Generally, the term “leakage” has negative connotations. So, it’s not surprising that the same is true in the context of retirement planning, where leakage refers to pre-retirement early withdrawals from a retirement account. Now, as a business owner who sponsors a qualified retirement plan, you might say, “Well, that’s my participants’ business. Not mine.”
However, there are valid reasons to address the issue with employees who participate in your plan.
Does it matter?
For starters, leakage can lead to higher plan expenses. Fees are often determined on a per-account or per-participant basis. When a plan loses funds to leakage, total assets and individual account sizes shrink, which tends to hurt administrative efficiency and raise costs.
More broadly, if your employees are taking pre-retirement withdrawals, it could indicate they’re facing unusual financial challenges. These issues may have a negative impact on productivity and work quality and leave them unable to retire when they planned to.
The stress surrounding COVID-19 may account for part of the financial need. And more recently, the “Great Resignation” could lead some workers to draw out retirement funds to live on or use to start a business of their own.
What can you do?
The most important thing business owners can do to limit leakage is to educate and remind employees about how pre-retirement withdrawals can diminish their accounts and delay their anticipated retirement dates. While you’re at it, consider providing broader financial education to help workers better manage their money, amass savings, and minimize or avoid the need for early withdrawals.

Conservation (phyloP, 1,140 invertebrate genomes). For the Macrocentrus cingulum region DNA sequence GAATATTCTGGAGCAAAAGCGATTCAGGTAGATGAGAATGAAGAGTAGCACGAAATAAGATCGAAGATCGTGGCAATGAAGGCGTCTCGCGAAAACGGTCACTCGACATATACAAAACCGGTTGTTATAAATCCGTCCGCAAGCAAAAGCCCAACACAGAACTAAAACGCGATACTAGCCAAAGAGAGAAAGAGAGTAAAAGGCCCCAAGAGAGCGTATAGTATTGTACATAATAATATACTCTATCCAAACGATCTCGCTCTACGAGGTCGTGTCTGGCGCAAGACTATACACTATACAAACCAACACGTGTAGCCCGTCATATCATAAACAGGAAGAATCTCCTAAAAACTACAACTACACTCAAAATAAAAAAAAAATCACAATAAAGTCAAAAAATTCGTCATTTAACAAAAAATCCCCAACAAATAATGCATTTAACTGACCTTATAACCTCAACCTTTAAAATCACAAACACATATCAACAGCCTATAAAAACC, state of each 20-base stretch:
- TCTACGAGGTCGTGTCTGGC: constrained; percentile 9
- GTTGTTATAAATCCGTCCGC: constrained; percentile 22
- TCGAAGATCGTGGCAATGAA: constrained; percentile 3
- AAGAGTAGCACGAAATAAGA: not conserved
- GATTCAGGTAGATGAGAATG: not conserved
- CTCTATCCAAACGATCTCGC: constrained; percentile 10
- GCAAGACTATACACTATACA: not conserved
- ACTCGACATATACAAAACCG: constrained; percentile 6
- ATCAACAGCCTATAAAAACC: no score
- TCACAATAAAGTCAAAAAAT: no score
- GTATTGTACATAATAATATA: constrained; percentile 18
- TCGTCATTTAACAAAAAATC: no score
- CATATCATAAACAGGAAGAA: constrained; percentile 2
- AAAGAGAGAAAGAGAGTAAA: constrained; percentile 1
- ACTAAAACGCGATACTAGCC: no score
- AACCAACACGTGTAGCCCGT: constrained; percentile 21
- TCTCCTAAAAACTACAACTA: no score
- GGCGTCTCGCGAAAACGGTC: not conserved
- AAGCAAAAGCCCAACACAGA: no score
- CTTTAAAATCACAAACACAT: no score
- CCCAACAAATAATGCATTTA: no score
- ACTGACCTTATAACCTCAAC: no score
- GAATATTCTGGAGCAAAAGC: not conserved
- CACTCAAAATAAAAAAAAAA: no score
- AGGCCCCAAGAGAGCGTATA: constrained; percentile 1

Some companies offer emergency loans that are repayable through payroll deductions to reduce the use of retirement funds. Others have revised their plan designs to limit the situations under which plan participants can take out hardship withdrawals or loans.
Can you eliminate the problem?
“Roughly 22% of net contributions made by those 50 or younger leaks out of the retirement savings system in a given year,” according to a 2021 report by the Joint Committee on Taxation. Some percentage of retirement plan leakage will probably always occur to some extent, but becoming aware of the problem and taking steps to minimize it are still worthwhile for any business. We can answer questions you might have about leakage or other aspects of plan administration and compliance.